Along the boundary of cylindrical phantom, 32 optodes with a coaxial structure of source and detector are placed equidistantly from one another (as shown in Fig. 7b). A steady state laser operating at a wavelength of 675 nm stimulates the phantom boundary through a 32:1 mechanical optical switch. Meanwhile, the reemitted light on the phantom boundary is collected and sent to 4 photomultiplier tubes (PMT) through four 8:1 mechanical optical switches. Then the single electron responses from the PMTs are detected and accumulated by the field programmable gate array (FPGA). The total number accumulated in 250 ms is used as the intensity of the light on the detecting locations on the phantom boundary. It is worth noting that the light of the locations near the sources is so strong that it possibly induces the stack effect, making the measurement imprecise. Therefore, only the remaining opposite 17 measurements farthest away from the sources are used. A total of 32 × 17 = 544 measurements, equal to that in the numerical experiments, are then used to reconstruct the spatial distribution of absorption coefficients.
All phantom experiments are conducted according to the following process. First, the holes embedded in the phantom are filled with the mixed solution having absorption and (reduced) scattering coefficients of 0.004 and 1 mm^{−1}, identical to those of the healthy breast tissue. One of the optical fibers works as a light source and the remaining opposite 17 optical fibers are used to measure the light intensity reemitted from the surface of the phantom. Then, the remaining optical fibers work as the light source one by one, and the corresponding light intensities are measured. The mixed solution in the target holes is then replaced with the mixed solution with larger absorption coefficients, mimicking the breast tumors of different absorption contrasts. Repeating the measurement process, another 544 measurements are obtained and then are utilized in the reconstruction process.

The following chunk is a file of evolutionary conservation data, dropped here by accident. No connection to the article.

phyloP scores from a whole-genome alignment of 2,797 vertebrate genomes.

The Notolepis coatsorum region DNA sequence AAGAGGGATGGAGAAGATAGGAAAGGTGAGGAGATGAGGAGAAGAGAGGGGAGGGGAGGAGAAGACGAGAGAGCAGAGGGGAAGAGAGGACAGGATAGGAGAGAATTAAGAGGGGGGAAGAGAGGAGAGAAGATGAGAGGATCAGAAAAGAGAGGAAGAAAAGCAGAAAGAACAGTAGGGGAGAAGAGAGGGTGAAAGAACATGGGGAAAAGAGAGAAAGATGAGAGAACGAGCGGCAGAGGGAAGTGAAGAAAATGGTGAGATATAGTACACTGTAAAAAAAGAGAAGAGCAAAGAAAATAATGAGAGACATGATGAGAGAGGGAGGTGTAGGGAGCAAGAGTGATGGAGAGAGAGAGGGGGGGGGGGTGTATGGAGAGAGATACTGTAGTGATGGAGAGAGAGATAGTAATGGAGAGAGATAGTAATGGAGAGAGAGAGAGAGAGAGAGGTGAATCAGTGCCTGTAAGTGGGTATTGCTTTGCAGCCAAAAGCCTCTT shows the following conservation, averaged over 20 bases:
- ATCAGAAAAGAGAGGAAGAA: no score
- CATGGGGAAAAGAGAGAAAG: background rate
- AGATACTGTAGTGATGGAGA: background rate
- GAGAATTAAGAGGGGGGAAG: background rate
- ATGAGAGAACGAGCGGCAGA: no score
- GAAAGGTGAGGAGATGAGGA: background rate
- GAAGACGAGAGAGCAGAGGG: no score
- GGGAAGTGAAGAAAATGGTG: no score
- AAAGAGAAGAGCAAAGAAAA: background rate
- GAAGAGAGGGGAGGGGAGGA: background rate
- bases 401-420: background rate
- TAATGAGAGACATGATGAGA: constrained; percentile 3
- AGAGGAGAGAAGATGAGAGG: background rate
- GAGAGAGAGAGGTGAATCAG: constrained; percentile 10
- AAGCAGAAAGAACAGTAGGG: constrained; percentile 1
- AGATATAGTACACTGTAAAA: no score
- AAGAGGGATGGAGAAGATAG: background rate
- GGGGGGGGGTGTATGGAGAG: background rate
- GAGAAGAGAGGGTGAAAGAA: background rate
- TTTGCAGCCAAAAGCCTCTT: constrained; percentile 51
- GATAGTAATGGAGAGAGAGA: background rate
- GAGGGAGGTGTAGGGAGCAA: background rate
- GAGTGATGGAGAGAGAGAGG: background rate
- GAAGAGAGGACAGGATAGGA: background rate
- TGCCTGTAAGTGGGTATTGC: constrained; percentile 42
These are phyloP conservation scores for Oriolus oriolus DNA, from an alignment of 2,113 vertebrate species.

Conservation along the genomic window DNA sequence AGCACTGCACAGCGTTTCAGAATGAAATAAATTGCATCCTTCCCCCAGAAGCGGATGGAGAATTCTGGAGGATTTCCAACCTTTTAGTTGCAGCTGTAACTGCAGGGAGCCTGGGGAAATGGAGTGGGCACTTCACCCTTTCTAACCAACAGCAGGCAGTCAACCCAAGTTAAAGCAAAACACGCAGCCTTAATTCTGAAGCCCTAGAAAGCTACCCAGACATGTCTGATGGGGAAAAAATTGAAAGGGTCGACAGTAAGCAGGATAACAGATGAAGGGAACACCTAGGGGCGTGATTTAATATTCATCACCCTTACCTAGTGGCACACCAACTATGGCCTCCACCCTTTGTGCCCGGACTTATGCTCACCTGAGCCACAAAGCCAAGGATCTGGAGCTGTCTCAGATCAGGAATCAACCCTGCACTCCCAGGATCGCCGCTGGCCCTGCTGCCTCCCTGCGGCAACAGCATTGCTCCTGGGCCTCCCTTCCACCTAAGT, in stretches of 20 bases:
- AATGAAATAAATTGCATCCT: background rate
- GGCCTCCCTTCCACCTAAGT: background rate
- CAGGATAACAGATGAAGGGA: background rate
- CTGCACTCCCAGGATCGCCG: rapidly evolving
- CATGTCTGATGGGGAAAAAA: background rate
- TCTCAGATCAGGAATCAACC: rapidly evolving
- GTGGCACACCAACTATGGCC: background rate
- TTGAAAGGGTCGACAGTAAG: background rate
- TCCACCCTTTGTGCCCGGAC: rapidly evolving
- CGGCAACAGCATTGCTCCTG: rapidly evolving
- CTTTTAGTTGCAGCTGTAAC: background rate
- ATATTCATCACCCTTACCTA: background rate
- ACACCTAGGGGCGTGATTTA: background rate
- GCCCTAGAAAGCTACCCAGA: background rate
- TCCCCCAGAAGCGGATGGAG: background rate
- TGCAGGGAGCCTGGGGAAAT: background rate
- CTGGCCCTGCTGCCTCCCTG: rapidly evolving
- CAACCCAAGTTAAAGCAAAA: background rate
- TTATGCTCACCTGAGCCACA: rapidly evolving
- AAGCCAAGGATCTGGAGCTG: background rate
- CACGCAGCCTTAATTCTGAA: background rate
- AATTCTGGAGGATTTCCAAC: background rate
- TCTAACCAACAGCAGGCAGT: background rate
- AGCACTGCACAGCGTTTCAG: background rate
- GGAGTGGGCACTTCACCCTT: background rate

Spatial resolution analysis
Furthermore, to more clearly and directly demonstrate the results, we plot the reconstructed images for the cases of CCS = 22 mm in Fig. 8b. These are the most difficult cases to separate the two nearest targets and the best cases to highlight the differences of spatial resolution abilities between different methods. Figure 8b tells us that the images of the nonnegative regularization methods have less artifacts and the two targets are better separated than those of the conventional methods. Figure 8a, b jointly demonstrate that the nonnegative regularization methods have better spatial resolution ability while retaining better RMSE and CNR.
Quantitativeness
Furthermore, to more clearly and directly demonstrate the results, we plot the reconstructed images for the cases of AC = 1.25 in Fig. 9b. These are the most difficult cases to distinguish the targets from the background, due to the low contrast, and the best cases to highlight the difference of quantitativeness between different methods. From Fig. 9b, we observe that the images of the nonnegative regularization methods have less artifacts and are better distinguished from the background than those of the conventional methods. Figure 9a, b jointly demonstrate that the nonnegative regularization methods have better quantitativeness ability while retaining better RMSE and CNR.